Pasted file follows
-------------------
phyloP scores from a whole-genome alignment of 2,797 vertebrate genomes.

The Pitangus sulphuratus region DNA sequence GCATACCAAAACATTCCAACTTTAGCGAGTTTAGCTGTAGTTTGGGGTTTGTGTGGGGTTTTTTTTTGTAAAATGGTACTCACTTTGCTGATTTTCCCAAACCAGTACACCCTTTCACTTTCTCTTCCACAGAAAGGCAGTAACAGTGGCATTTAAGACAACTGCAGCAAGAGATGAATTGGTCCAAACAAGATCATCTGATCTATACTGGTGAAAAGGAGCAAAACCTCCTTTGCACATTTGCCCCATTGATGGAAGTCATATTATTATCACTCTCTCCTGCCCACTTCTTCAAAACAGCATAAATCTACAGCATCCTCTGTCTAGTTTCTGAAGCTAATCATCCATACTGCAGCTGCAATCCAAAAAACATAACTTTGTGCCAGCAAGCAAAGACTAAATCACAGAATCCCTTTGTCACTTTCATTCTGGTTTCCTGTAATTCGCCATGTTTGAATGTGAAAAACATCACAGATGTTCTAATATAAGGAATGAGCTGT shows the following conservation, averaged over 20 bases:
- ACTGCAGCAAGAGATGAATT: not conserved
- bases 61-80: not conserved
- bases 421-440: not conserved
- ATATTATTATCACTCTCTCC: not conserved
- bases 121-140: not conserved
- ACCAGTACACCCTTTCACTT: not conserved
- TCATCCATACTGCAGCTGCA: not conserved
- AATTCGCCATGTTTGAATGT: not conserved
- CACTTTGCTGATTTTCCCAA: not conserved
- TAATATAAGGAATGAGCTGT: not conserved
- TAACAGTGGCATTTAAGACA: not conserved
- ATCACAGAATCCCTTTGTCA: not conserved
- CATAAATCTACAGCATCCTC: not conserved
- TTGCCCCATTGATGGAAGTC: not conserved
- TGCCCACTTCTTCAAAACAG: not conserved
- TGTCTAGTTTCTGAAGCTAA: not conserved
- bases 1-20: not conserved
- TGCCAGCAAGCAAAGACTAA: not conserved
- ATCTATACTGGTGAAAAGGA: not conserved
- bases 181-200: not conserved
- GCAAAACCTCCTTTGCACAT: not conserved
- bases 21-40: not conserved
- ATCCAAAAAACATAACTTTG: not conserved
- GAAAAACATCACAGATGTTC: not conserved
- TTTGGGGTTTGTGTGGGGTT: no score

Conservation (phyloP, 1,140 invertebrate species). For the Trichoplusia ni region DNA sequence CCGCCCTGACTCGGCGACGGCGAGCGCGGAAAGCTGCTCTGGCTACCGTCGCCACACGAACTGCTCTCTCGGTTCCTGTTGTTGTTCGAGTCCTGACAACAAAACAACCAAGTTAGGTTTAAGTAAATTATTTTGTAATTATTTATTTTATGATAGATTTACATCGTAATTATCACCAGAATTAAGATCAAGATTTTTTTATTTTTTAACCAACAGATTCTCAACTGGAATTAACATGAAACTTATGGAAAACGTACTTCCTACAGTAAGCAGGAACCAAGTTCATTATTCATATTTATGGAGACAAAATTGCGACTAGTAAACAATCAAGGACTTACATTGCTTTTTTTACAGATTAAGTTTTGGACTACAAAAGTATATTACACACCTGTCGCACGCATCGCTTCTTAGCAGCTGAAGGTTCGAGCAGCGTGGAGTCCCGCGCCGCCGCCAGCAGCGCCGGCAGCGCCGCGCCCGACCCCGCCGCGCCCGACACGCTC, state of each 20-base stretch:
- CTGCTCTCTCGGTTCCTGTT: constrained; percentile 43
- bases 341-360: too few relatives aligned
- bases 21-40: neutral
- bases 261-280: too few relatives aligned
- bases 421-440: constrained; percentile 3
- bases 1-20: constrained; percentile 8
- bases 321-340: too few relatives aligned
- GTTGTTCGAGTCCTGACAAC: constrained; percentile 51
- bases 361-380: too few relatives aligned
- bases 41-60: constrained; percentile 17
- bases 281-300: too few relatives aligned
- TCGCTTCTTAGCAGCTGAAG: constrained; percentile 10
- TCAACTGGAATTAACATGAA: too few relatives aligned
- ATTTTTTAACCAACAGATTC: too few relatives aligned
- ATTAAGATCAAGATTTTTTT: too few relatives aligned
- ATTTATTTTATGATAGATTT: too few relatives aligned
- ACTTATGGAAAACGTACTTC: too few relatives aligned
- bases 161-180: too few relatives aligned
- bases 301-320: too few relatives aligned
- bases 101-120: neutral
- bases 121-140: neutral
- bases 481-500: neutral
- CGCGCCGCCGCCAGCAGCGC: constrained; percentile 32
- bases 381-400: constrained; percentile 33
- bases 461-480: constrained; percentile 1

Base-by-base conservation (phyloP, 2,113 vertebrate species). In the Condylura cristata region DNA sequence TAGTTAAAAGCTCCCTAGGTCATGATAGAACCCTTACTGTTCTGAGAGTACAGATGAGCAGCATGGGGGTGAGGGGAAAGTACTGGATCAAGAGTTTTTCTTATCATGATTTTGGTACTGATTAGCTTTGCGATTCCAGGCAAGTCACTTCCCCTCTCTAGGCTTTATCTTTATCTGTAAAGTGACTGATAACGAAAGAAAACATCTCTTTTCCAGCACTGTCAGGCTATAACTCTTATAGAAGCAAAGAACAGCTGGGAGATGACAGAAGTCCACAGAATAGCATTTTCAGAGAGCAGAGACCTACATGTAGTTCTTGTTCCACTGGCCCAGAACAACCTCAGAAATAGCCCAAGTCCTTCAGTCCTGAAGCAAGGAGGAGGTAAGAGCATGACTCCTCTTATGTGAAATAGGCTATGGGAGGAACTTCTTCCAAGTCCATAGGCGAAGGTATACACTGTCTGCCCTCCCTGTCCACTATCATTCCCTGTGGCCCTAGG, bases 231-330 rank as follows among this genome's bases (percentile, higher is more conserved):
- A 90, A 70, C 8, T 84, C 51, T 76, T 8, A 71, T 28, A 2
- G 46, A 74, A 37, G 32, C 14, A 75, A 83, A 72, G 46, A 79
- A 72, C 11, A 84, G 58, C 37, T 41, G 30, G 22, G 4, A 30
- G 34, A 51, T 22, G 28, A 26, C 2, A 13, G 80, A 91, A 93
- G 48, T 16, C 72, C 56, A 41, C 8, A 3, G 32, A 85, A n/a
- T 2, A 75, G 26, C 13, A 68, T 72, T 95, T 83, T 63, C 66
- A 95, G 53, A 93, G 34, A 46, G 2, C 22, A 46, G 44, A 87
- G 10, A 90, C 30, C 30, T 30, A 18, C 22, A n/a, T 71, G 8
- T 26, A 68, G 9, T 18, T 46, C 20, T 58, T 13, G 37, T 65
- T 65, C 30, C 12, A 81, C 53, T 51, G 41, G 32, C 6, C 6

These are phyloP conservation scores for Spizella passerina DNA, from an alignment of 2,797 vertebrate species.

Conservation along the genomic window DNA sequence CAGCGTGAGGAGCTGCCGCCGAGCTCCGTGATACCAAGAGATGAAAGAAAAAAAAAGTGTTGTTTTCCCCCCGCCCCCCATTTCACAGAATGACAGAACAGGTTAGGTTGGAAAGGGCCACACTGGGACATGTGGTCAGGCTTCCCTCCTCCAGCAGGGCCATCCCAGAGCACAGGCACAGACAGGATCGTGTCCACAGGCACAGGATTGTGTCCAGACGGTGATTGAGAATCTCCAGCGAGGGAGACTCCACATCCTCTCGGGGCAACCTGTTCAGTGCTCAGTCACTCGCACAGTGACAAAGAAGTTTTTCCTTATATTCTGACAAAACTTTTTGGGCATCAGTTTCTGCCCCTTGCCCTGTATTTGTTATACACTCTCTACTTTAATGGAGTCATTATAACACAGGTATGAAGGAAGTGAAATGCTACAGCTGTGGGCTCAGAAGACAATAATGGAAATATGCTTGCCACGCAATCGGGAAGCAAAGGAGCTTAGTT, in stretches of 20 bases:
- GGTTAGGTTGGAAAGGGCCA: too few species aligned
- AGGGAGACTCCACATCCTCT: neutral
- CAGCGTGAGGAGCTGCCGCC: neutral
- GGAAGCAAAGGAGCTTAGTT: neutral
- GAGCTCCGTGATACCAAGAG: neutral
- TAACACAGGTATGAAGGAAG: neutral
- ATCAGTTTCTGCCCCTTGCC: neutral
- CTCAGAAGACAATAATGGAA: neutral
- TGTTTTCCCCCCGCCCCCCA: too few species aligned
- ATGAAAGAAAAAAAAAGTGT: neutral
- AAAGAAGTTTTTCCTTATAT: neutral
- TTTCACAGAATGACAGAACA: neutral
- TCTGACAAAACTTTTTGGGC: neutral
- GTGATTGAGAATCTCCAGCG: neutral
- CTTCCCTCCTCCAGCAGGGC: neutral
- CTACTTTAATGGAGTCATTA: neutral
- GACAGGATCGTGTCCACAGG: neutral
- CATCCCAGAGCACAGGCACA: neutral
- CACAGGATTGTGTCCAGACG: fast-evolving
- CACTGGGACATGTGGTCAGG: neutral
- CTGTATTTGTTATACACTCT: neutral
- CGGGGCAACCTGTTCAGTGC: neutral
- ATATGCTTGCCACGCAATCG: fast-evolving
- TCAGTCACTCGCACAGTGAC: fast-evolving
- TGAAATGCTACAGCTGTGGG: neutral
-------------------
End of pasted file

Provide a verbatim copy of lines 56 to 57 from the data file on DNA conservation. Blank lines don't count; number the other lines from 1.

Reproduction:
- G 46, A 74, A 37, G 32, C 14, A 75, A 83, A 72, G 46, A 79
- A 72, C 11, A 84, G 58, C 37, T 41, G 30, G 22, G 4, A 30